We screened 1 patient with ESCS, 1 patient with GFS, and 20 unrelated index patients with CPRD for mutations in the NR2E3 gene. Six different mutations were found in 11 patients (Table 1). Three index patients diagnosed as having CPRD were homozygotes, 2 with the missense mutation changing amino acid residue 311 (Arg311Gln) and the other with a mutation affecting an intron splice site (IVS1-2A>C). Eight patients (1 with ESCS, 1 with GFS, and 6 with CPRD) harbored 2 likely disease-causing mutations and were presumed to be compound heterozygotes (Table 2). The family of 1 of the presumed compound heterozygotes was available for analysis (patient 112-018 with CPRD), and the 2 mutations carried by this index patient segregated in the family, thereby confirming the presumption of compound heterozygosity (Figure 1C).
Four of the 6 mutations (IVS1-2A>C, Cys67del9, Arg97His, and Arg311Gln) have been previously reported as causes of ESCS15 or RP.18 The remaining 2 mutations were novel. One was a frameshift deletion, Pro276del17, found heterozygously in 1 patient with CPRD (patient 112-003) (Figure 1A). If this allele were translated, it would alter the next 58 amino acids, followed by a premature stop at codon 334, 77 residues less than the wild-type protein of 411 residues. The second novel mutation was a missense change, Ala256Glu, found heterozygously in 2 patients with CPRD (patients 112020 and 112-018)(Figure 1B). This amino acid is conserved and located within the presumed ligand-binding domain of the NR2E3 protein.13 We screened 94 healthy individuals and found that none carried it. The Ala256Glu allele cosegregated with the disease in the family available for segregation analysis (Figure 1C).
Direct sequence analysis of the entire coding sequence and of all intron splice donor and acceptor sites revealed no likely mutations in the NR2E3 gene in the remaining 11 patients with CPRD. An intron change, IVS2 + 8C>T, was found heterozygously in 1 of these 11 patients, but this change was interpreted as being nonpathogenic. This change was not predicted to destroy the nearby splice donor site or to create an intron splice donor or acceptor site based on the results of neural network software analysis(see the "Methods" section).
The 11 patients with CPRD who had no detected NR2E3 mutations were evaluated for mutations in the NRL gene (coding for a retina-specific transcription factor) and in the retina-specific exon 1 of the THRB1 gene (a thyroid hormone–responsive transcription factor). No sequence anomalies were found in these patients in either of these 2 genes.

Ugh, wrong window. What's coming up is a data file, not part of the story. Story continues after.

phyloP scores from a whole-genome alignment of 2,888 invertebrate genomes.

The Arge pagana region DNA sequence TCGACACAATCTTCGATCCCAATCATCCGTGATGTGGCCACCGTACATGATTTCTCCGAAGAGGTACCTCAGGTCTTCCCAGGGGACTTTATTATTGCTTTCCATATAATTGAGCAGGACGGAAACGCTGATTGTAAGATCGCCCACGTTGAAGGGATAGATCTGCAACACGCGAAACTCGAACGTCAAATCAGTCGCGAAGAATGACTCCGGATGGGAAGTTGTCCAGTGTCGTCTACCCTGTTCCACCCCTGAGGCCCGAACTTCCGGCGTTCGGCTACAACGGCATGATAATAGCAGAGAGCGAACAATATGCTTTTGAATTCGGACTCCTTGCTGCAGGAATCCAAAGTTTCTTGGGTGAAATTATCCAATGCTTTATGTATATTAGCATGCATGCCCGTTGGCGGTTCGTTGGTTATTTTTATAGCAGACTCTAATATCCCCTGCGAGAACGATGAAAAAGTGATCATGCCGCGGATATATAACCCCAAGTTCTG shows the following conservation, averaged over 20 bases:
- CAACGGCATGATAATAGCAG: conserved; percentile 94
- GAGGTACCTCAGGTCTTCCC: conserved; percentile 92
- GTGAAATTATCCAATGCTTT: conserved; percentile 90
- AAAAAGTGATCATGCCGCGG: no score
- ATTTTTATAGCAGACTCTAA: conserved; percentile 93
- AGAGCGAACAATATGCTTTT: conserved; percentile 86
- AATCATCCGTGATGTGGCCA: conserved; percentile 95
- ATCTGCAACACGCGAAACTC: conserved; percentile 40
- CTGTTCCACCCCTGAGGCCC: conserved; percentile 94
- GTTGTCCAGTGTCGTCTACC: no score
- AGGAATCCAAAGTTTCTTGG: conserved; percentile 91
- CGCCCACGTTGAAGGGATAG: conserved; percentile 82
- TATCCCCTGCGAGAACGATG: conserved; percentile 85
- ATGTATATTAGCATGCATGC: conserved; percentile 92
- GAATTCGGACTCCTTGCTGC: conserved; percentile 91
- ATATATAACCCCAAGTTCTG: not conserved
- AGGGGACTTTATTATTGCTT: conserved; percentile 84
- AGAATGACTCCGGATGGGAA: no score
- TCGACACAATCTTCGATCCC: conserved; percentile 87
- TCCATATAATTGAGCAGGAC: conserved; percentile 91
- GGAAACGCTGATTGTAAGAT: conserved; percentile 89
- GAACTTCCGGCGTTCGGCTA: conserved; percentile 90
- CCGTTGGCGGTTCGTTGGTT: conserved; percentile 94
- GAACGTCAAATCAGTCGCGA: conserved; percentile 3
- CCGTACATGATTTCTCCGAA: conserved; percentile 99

We clinically evaluated all 11 of the index patients with NR2E3 mutations and the affected sibling of 1 of the patients with CPRD (Table 2). At the time of their clinical evaluations, the patients ranged in age from 8 to 61 years, with an average age of 27 years. Visual acuity ranged from 20/20 (in both eyes of a 14-year-old patient and in the right eye of an 8-year-old patient) to light perception (in a 34-year-old and a 61-year-old patient). All patients were hyperopes, with refractive errors (average of the 2 eyes) ranging from+0.50 to +8.62 diopters (D) spherical equivalent; the average refractive error for the entire group was +3.4 D. Visual fields were constricted, and final dark-adaptation thresholds were elevated by 2 to 7 log10 units in all patients (average elevation, 3.42 log10 units). Clumped pigmentary deposits were clearly evident in the fundi of all adult patients. Some young patients had only a few, small pigmentary deposits that were not recognized as clumped pigment deposits (eg, patient 112-020 at age 5 years shown in Figure 2A); these were interpreted as the early stage of this characteristic fundus abnormality because follow-up examinations of these patients later in life showed the typical clumped pigment deposits. In addition, many patients had small subretinal white deposits (Figure 2A, C, and G). The macula appeared normal in some patients, whereas others had an atrophic scar (Figure 2E and F) or a macular hole (Figure 2G). Whereas the patient with GFS had macular schisis characteristic of that syndrome, none of the patients with CPRD had macular schisis at the time of their clinical evaluations. However, some patients had evidence suggesting previous macular schisis (eg, a macular hole, as illustrated in Figure 2G). The caliber of the retinal arterioles was attenuated. All of the patients had reduced cone ERG amplitudes in response to 30-Hz light flashes ranging from 0.10 to 18 µV (average of the 2 eyes; normal, 50 µV).